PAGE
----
Expectations for Covid-19 vaccines and US fiscal stimulus kept equities firm Friday, with energy stocks leading value stocks higher, and weakness in mega-caps restraining the gains. The Dow Jones industrial index rose 0.8 percent, the S&P 500 gained 0.9 percent, and the NASDAQ 100 rose 0.7 percent.
Investor sentiment remained underpinned by expectations for multiple vaccines to start rolling out this month. Markets anticipate a fiscal package to bolster the flagging recovery, and saw the weak US jobs report as likely to spur Republicans and Democrats to reach a long-delayed compromise agreement.
Among sectors, energy stocks outperformed the most as oil prices remained buoyant in the wake of the OPEC+ output pact, and on hopes for an end to the pandemic and wider economic recovery. Exploration and production stocks led the winners, with Halliburton up xxxx percent.
Other winners included financials, industrials, and real estate. Communication services and consumer discretionary lagged, and mega-caps were distinctly weaker, with Apple down 0.6 percent, Facebook down 0.8 percent, and Amazon down 0.8 percent. Among Dow stocks, Intel gained 2.0 percent while Caterpillar was up 4.3 percent. Boeing fell 1.9 percent as it gave up some recent gains.
Among companies in focus, Genesco, the footwear retailer, rose 4.4 percent, and Docusign, the electronic agreements company, gained 5.3 on big earnings beats.
In US economic news, nonfarm payrolls rose 245,000 in November which is less than half of Econoday's consensus for 500,000 though better, but not by much, than the low estimate of 200,000. Weakness is broad with government showing the most, falling 99,000 as federal payrolls fell 86,000 mostly due to the loss of temporary Census workers.
These price data reflect observations at 4:00 PM US ET: Dated Brent spot crude oil rose 42 cents to US$49.01 while spot gold fell US$5.75 to US$1836.20. The US dollar was mostly better against major currencies, though weaker vs. Canadian dollar and Swiss franc. The US Treasury 30-year bond yield rose 8 basis points to 1.74 percent while the 10-year note rose 6 basis points to 0.97 percent.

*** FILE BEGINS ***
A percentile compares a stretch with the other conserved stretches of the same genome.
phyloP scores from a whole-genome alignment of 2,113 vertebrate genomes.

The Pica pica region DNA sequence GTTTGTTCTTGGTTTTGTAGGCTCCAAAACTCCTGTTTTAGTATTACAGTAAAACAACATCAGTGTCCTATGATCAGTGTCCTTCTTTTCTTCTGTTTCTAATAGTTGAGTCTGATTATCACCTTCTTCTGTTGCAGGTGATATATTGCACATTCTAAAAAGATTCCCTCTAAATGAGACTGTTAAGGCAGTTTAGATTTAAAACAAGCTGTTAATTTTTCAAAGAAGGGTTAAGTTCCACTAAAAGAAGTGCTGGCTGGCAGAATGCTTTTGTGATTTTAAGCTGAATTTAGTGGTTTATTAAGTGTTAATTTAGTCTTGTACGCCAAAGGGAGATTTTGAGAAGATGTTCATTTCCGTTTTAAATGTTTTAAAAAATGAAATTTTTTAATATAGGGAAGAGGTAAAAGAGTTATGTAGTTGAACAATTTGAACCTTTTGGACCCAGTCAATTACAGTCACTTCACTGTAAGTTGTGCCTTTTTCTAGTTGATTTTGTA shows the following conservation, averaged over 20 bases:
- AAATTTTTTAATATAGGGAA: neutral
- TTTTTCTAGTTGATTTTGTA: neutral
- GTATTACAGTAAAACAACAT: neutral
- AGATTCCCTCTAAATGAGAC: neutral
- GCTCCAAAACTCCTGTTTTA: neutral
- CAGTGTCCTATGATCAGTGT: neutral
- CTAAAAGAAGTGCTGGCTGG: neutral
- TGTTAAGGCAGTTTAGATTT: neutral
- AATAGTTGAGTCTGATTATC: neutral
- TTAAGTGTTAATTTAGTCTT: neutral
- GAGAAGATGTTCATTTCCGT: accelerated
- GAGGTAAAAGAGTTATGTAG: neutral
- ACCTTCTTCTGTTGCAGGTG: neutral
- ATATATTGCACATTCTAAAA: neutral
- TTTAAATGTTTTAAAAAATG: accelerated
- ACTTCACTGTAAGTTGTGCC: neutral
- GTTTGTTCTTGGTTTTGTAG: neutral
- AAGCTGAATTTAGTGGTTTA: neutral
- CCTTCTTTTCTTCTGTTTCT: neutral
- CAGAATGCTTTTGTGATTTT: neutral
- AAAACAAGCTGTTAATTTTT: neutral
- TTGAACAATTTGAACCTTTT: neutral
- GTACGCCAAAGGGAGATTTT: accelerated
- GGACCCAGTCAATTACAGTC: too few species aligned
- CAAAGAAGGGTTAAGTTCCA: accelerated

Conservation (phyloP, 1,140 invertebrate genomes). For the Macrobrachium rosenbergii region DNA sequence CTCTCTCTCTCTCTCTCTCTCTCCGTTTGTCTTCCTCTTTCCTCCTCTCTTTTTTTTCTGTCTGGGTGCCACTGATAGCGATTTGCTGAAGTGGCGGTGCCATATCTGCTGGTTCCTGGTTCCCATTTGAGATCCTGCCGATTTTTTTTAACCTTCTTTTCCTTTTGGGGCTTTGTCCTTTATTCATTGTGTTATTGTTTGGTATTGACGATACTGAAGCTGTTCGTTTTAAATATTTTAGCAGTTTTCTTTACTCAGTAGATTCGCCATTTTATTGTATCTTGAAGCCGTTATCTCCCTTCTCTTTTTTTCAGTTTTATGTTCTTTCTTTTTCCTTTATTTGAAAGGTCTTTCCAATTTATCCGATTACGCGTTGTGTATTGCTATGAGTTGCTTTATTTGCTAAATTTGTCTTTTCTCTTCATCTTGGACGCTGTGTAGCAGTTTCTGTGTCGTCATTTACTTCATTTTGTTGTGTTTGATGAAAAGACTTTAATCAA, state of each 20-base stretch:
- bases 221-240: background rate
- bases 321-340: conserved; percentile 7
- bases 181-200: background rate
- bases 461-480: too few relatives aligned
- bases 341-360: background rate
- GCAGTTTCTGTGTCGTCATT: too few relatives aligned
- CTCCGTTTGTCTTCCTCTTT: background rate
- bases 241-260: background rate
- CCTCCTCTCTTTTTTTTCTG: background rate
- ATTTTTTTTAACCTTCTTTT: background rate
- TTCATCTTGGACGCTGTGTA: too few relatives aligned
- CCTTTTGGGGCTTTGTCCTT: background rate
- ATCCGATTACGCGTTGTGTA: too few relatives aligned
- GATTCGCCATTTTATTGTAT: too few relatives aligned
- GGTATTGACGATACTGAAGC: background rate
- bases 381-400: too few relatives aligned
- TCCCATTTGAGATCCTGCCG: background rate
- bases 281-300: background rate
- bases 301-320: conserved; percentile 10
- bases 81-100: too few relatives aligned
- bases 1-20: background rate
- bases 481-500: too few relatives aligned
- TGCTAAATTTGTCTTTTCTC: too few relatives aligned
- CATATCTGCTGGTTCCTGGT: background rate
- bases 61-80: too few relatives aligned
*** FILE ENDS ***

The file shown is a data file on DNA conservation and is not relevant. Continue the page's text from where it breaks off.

Major Asian markets were little changed on the day Friday, with moves on the week mixed but generally moderate. Japan's Nikkei and Topix indices fell 0.2 percent and was flat on the day respectively, and advanced 0.4 percent and fell 0.6 percent respectively on the week. Australia's All Ordinaries index rose 0.3 percent on the day and 0.7 percent on the week. The Shanghai Composite index rose 0.1 percent on the day and outperformed on the week with an increase of 1.1 percent, while Hong Kong's Hang Seng index rose 0.4 percent on the day and fell 0.3 percent on the week. Shares of major Chinese firms, including the chipmaker SMIC and the energy producer CNOOC, fell sharply Friday after the US Department of Defense designated them as controlled by the Chinese military, subjecting them to various export restrictions.
The Reserve Bank of India's Monetary Policy Committee has left the benchmark repurchase rate unchanged at 4.00 percent at its policy review held Friday. Officials noted that the Indian economy's recovery from the initial impact of the Covid-19 pandemic is "gaining traction" but also expressed concerns that headline inflation has moved further above RBI's target range of 2.0 percent to 6.0 percent since their last policy meeting. Officials attribute this recent strength in inflation to a range of factors, including supply chain disruptions, excessive margins, and indirect taxes and argue that further efforts are required to mitigate these factors. In the meantime, however, officials concluded that high inflation constrains their ability to cut policy rates further, but also affirmed that policy will be kept accommodative in coming months.
Retail sales in Australia rose 1.4 percent on the month in October after falling 1.1 percent in September, with year-on-year growth also picking up from 5.6 percent to 7.1 percent, broadly in line with preliminary estimates. Public health restrictions and border closures have continued to weigh on consumer spending but have eased in recent weeks and are set to be eased further. The rebound in retail sales in October was largely driven by strong growth in Victoria, with spending there up 5.1 percent after authorities lifted a tight lockdown late September. Sales growth was mixed in other states and territories.